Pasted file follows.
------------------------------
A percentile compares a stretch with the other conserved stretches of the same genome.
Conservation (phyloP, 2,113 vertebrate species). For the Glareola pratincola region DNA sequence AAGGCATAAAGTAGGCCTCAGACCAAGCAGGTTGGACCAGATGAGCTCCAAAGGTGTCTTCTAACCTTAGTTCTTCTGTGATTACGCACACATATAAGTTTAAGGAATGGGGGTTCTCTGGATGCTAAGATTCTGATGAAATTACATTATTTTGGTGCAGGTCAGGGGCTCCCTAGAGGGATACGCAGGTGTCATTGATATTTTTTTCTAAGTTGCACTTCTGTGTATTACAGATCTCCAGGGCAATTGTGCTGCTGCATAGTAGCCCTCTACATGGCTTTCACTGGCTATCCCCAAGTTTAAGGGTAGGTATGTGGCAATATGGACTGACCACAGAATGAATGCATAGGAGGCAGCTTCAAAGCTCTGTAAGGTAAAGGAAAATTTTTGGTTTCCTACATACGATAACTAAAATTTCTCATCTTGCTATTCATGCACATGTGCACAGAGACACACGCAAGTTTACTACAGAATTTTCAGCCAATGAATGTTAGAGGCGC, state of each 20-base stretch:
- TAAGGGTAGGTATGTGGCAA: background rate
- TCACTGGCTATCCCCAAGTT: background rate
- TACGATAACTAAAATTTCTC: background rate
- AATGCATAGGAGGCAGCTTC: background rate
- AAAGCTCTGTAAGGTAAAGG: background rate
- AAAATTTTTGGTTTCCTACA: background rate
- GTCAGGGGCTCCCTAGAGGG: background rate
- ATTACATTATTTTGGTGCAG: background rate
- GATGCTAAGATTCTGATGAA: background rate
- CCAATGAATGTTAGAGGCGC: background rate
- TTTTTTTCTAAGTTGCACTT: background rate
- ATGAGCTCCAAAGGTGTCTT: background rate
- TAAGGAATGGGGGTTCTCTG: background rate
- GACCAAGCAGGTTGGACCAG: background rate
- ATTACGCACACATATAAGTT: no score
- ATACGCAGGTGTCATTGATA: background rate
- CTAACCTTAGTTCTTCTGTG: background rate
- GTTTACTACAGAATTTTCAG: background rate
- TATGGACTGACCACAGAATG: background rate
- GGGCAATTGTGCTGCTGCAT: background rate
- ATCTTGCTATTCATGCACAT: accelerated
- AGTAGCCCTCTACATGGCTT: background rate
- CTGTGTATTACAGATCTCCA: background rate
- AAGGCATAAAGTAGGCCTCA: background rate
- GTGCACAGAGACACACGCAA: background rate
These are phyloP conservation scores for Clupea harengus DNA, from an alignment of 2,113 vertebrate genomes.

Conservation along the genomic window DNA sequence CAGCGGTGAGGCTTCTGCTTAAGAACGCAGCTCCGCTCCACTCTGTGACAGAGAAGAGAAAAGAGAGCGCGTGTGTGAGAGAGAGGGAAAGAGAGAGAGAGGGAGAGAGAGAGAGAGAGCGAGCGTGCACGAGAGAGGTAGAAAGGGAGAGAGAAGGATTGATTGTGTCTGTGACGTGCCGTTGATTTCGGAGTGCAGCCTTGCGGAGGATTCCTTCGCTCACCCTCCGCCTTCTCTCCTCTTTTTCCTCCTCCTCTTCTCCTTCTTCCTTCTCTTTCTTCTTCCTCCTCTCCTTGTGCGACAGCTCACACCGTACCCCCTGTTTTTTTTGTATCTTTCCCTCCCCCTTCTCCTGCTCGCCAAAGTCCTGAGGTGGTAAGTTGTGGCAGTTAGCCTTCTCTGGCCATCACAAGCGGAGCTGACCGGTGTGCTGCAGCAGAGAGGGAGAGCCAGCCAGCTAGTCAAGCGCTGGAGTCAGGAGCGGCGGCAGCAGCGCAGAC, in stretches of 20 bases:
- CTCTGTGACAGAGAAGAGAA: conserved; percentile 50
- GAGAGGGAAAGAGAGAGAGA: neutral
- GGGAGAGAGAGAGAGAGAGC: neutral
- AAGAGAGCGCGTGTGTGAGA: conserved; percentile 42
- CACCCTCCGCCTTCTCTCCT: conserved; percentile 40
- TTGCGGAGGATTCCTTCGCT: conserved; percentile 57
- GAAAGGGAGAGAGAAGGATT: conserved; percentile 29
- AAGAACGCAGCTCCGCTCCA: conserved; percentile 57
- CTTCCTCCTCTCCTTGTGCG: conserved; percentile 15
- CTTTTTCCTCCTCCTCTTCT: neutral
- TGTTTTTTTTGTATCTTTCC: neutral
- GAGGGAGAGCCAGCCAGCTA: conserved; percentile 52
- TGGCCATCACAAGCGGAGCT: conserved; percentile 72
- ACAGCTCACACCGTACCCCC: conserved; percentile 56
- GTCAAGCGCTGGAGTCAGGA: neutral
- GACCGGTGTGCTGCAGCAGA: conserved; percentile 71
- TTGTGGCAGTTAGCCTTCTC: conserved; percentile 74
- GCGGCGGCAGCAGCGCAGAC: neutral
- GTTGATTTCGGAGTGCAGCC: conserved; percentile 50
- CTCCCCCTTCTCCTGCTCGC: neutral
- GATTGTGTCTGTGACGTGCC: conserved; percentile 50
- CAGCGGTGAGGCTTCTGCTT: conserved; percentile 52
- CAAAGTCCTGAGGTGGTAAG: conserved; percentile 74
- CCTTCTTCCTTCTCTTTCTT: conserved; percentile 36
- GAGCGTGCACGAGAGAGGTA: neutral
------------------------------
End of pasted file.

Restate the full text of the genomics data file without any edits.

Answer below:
A percentile compares a stretch with the other conserved stretches of the same genome.
Conservation (phyloP, 2,113 vertebrate species). For the Glareola pratincola region DNA sequence AAGGCATAAAGTAGGCCTCAGACCAAGCAGGTTGGACCAGATGAGCTCCAAAGGTGTCTTCTAACCTTAGTTCTTCTGTGATTACGCACACATATAAGTTTAAGGAATGGGGGTTCTCTGGATGCTAAGATTCTGATGAAATTACATTATTTTGGTGCAGGTCAGGGGCTCCCTAGAGGGATACGCAGGTGTCATTGATATTTTTTTCTAAGTTGCACTTCTGTGTATTACAGATCTCCAGGGCAATTGTGCTGCTGCATAGTAGCCCTCTACATGGCTTTCACTGGCTATCCCCAAGTTTAAGGGTAGGTATGTGGCAATATGGACTGACCACAGAATGAATGCATAGGAGGCAGCTTCAAAGCTCTGTAAGGTAAAGGAAAATTTTTGGTTTCCTACATACGATAACTAAAATTTCTCATCTTGCTATTCATGCACATGTGCACAGAGACACACGCAAGTTTACTACAGAATTTTCAGCCAATGAATGTTAGAGGCGC, state of each 20-base stretch:
- TAAGGGTAGGTATGTGGCAA: background rate
- TCACTGGCTATCCCCAAGTT: background rate
- TACGATAACTAAAATTTCTC: background rate
- AATGCATAGGAGGCAGCTTC: background rate
- AAAGCTCTGTAAGGTAAAGG: background rate
- AAAATTTTTGGTTTCCTACA: background rate
- GTCAGGGGCTCCCTAGAGGG: background rate
- ATTACATTATTTTGGTGCAG: background rate
- GATGCTAAGATTCTGATGAA: background rate
- CCAATGAATGTTAGAGGCGC: background rate
- TTTTTTTCTAAGTTGCACTT: background rate
- ATGAGCTCCAAAGGTGTCTT: background rate
- TAAGGAATGGGGGTTCTCTG: background rate
- GACCAAGCAGGTTGGACCAG: background rate
- ATTACGCACACATATAAGTT: no score
- ATACGCAGGTGTCATTGATA: background rate
- CTAACCTTAGTTCTTCTGTG: background rate
- GTTTACTACAGAATTTTCAG: background rate
- TATGGACTGACCACAGAATG: background rate
- GGGCAATTGTGCTGCTGCAT: background rate
- ATCTTGCTATTCATGCACAT: accelerated
- AGTAGCCCTCTACATGGCTT: background rate
- CTGTGTATTACAGATCTCCA: background rate
- AAGGCATAAAGTAGGCCTCA: background rate
- GTGCACAGAGACACACGCAA: background rate
These are phyloP conservation scores for Clupea harengus DNA, from an alignment of 2,113 vertebrate genomes.

Conservation along the genomic window DNA sequence CAGCGGTGAGGCTTCTGCTTAAGAACGCAGCTCCGCTCCACTCTGTGACAGAGAAGAGAAAAGAGAGCGCGTGTGTGAGAGAGAGGGAAAGAGAGAGAGAGGGAGAGAGAGAGAGAGAGCGAGCGTGCACGAGAGAGGTAGAAAGGGAGAGAGAAGGATTGATTGTGTCTGTGACGTGCCGTTGATTTCGGAGTGCAGCCTTGCGGAGGATTCCTTCGCTCACCCTCCGCCTTCTCTCCTCTTTTTCCTCCTCCTCTTCTCCTTCTTCCTTCTCTTTCTTCTTCCTCCTCTCCTTGTGCGACAGCTCACACCGTACCCCCTGTTTTTTTTGTATCTTTCCCTCCCCCTTCTCCTGCTCGCCAAAGTCCTGAGGTGGTAAGTTGTGGCAGTTAGCCTTCTCTGGCCATCACAAGCGGAGCTGACCGGTGTGCTGCAGCAGAGAGGGAGAGCCAGCCAGCTAGTCAAGCGCTGGAGTCAGGAGCGGCGGCAGCAGCGCAGAC, in stretches of 20 bases:
- CTCTGTGACAGAGAAGAGAA: conserved; percentile 50
- GAGAGGGAAAGAGAGAGAGA: neutral
- GGGAGAGAGAGAGAGAGAGC: neutral
- AAGAGAGCGCGTGTGTGAGA: conserved; percentile 42
- CACCCTCCGCCTTCTCTCCT: conserved; percentile 40
- TTGCGGAGGATTCCTTCGCT: conserved; percentile 57
- GAAAGGGAGAGAGAAGGATT: conserved; percentile 29
- AAGAACGCAGCTCCGCTCCA: conserved; percentile 57
- CTTCCTCCTCTCCTTGTGCG: conserved; percentile 15
- CTTTTTCCTCCTCCTCTTCT: neutral
- TGTTTTTTTTGTATCTTTCC: neutral
- GAGGGAGAGCCAGCCAGCTA: conserved; percentile 52
- TGGCCATCACAAGCGGAGCT: conserved; percentile 72
- ACAGCTCACACCGTACCCCC: conserved; percentile 56
- GTCAAGCGCTGGAGTCAGGA: neutral
- GACCGGTGTGCTGCAGCAGA: conserved; percentile 71
- TTGTGGCAGTTAGCCTTCTC: conserved; percentile 74
- GCGGCGGCAGCAGCGCAGAC: neutral
- GTTGATTTCGGAGTGCAGCC: conserved; percentile 50
- CTCCCCCTTCTCCTGCTCGC: neutral
- GATTGTGTCTGTGACGTGCC: conserved; percentile 50
- CAGCGGTGAGGCTTCTGCTT: conserved; percentile 52
- CAAAGTCCTGAGGTGGTAAG: conserved; percentile 74
- CCTTCTTCCTTCTCTTTCTT: conserved; percentile 36
- GAGCGTGCACGAGAGAGGTA: neutral